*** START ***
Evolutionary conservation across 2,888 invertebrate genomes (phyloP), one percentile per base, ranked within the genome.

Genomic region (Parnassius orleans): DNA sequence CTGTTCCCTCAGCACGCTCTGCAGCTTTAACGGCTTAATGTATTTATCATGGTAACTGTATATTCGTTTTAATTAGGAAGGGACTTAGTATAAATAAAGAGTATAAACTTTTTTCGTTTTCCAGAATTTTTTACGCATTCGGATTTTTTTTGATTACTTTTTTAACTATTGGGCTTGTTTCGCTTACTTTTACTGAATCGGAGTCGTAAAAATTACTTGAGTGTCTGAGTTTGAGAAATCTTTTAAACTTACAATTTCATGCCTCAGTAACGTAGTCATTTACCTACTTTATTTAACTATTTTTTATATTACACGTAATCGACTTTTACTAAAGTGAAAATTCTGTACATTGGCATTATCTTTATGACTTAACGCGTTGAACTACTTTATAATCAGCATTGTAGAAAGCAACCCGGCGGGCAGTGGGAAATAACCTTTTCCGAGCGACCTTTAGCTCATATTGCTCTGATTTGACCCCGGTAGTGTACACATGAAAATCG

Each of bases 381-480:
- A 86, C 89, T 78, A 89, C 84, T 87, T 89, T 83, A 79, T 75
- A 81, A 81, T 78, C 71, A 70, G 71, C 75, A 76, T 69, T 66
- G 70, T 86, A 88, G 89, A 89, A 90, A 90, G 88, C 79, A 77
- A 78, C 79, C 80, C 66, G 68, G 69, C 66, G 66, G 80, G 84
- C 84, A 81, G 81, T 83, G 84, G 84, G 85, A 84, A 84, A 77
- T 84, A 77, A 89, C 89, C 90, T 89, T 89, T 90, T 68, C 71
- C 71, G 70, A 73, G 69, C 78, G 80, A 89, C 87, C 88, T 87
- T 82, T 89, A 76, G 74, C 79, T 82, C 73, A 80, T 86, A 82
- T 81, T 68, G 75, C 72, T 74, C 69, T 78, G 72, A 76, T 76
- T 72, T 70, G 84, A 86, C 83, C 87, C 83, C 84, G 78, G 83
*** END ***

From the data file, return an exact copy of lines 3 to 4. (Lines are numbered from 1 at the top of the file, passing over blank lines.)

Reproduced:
Each of bases 381-480:
- A 86, C 89, T 78, A 89, C 84, T 87, T 89, T 83, A 79, T 75